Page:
A Ku Indeed!

Facebook, Yet Again

Posted in Fun, Life by Chris on October 2, 2008

I was discussing Facebook interaction today with my wife (a psychologist) in the car. I pointed out that, as far as I can see, many of my own students seem to think of Facebook as a neutral “tool” that their independent and autonomous selves manipulate. In other words, as a neutral tool it has no effects on the very constitutive nature of the selves using those tools, and so has no effects on the way those individuals form their own self-concepts, self-concepts that in turn affect how they behave with others, interact with the world, and so on.

Although this is a typical view to have about technology, I disagreed. Instead, technology is not neutral: we may create a technology X, but then participation in that technology turns around and itself produces particular kinds of selves, which in turn then see and interact with the world in new ways. Hardly neutral, and hardly independent. We may shape technology, but it just as ruthlessly shapes us in turn.

What do you think? Does Facebook (and similar technologies) shape the very nature of human relationships by altering the ways in which we think of ourselves, others, and the ways that we are related? Of course, this “interaction” need not always be negative or pernicious. It can also be beneficial and helpful.


7 Responses

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  1. Million said, on October 2, 2008 at 2:27 pm

    I’ve been posting a bit on here lately but the topic deals directly with my chosen profession. So, I’ll bite. The answer, I think, depends on how you frame the question, because it’s so easy to look at technology as an active “thing.” We personify objects all the time but until recently they never really were able to take on the “traits” (if you can call them that) that social networking sites do. It’s easy to forget that the Web 1.0 stuff of the last fifteen years was static, unchanging, and very non-participatory. Facebook (something classified as Web 2.0) takes it a step farther by encouraging active involvement tied to personal (social) relations and uses web based programming to let this happen in real time.

    This is where it starts getting a little more complex. With Web 1.0 (think a plain HTML website) interaction was very straightforward. A person visited a website, the person read the website, and that was it. Sure, it broke down distance barriers and created a number of opportunities for technology that directly impacted our lives, but nobody started to do anything different other than exchange information and buy / sell goods online. From a pragmatic standpoint it’s easy to say that the technology didn’t *do* anything to us. It was static. We used it as a tool and the model was no different than with a piece of paper.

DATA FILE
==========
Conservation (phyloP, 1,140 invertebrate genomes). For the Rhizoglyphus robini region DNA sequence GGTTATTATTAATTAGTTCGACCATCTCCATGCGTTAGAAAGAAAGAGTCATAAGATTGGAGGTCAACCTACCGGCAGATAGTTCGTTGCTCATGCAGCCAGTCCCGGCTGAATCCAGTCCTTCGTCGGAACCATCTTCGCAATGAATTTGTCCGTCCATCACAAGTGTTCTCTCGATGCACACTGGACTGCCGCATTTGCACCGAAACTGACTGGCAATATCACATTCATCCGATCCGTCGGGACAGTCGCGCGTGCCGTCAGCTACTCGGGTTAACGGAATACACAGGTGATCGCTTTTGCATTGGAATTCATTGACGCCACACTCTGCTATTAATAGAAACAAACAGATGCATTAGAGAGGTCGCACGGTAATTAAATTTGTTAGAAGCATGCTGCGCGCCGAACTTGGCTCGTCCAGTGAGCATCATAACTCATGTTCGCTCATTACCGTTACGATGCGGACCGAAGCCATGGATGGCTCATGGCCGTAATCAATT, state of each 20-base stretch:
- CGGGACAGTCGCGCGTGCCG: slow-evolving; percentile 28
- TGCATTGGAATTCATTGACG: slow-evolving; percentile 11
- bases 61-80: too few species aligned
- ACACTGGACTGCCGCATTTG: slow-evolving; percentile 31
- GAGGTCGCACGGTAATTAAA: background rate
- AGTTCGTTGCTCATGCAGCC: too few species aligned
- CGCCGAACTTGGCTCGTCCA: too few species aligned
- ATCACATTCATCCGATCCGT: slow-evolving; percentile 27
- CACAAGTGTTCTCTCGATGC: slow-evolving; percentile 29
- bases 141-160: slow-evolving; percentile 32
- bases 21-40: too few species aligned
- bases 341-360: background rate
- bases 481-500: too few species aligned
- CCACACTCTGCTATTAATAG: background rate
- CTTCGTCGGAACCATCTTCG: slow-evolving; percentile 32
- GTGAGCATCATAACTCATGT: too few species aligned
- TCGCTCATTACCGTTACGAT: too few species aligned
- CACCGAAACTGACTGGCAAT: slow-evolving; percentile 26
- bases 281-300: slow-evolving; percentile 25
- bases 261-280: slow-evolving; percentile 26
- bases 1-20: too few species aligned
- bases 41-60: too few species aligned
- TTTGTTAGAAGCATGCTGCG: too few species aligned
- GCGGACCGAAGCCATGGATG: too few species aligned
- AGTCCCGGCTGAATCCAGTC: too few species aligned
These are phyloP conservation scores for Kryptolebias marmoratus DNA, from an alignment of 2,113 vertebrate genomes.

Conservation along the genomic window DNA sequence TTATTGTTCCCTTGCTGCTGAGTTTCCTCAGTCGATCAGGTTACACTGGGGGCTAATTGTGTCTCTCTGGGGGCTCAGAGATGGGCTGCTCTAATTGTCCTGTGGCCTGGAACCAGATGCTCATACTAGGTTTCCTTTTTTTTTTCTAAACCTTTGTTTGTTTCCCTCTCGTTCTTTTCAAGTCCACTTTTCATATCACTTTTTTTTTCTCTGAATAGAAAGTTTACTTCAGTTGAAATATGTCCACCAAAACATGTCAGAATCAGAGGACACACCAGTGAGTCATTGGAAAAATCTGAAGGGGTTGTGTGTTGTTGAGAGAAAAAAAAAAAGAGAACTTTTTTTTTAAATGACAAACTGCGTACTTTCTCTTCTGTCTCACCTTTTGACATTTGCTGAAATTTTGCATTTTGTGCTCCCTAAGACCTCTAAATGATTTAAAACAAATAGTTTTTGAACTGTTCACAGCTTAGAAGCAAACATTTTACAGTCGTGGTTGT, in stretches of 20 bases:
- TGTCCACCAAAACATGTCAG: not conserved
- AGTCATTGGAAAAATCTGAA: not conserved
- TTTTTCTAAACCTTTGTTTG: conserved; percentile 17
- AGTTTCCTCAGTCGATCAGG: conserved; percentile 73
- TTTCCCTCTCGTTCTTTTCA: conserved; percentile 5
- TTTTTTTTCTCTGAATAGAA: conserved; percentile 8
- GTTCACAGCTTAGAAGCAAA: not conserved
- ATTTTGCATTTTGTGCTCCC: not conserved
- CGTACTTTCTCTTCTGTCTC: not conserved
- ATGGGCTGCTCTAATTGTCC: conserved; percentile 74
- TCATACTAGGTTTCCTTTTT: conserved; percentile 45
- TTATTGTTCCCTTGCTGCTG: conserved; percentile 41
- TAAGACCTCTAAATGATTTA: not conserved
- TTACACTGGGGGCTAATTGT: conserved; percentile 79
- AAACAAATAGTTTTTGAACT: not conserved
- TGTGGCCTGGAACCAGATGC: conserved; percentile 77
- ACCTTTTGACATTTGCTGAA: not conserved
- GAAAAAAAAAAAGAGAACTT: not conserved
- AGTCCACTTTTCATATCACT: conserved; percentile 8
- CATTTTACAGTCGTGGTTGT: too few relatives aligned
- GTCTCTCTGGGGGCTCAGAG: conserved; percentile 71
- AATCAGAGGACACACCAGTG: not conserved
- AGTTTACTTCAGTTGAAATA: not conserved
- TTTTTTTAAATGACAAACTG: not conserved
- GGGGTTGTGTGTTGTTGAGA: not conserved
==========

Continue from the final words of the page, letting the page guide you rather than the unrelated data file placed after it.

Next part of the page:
Facebook and these Web 2.0 tools up the ante. They maximize participation and force us to us look at an even more numerous “set” of technology driven social changes. Throw in the fact that Web 2.0 tools tend to be social in nature and the “shaping” argument gains steam. Facebook certainly has shaped the way I behave socially, but ultimately these tools – active as they may be – aren’t much different than before. They aren’t alive or human and don’t enter into our social sphere as beings. Technically they’re still just tools without conciousness, intentionality, etc…

    I’d argue that until technology goes beyond being a mere “tool” then it can’t fundamentally alter our nature. Why? Because it’s not the tools that alter the way we think, act, etc… It’s others who are using that tool. Facebook, complex as it may be, is still just something being used by people. A tool that we created.

    This aside, the amount of change that we can bring upon ourselves (using such tools or on the part of another intelligent being)… well, that’s a whole new discussion. Then there is the possibility that we can’t change our nature at all. Or that changes can only happen slowly over time.

  2. Chris said, on October 2, 2008 at 3:04 pm


    Why does a “tool” need to have intentionality or consciousness to be capable of shaping us? Can’t there simply be “unintended consequences” with respect to the creation of new ways of filtering or interacting with the world?

    For example: Google and Wikipedia were originally designed as ways for lots of people to have fast access to information. I doubt the designers of these “tools” intended for it to be the case that such tools might actually result in a drop in the ability of people to patiently focus on the sophisticated aspects of a text; as a result, people unintentionally started becoming superficial “skimmers” and the ways in which you interact with the world, how it is seen as valuable, what ends are worth pursuing, how you go about pursuing them, and so on, are altered.

  3. Rob said, on October 2, 2008 at 6:56 pm

    I can’t help but think about Ghost in the Shell after reading this post.

    Aiee, hackers in mah brainz!

  4. Million said, on October 2, 2008 at 9:40 pm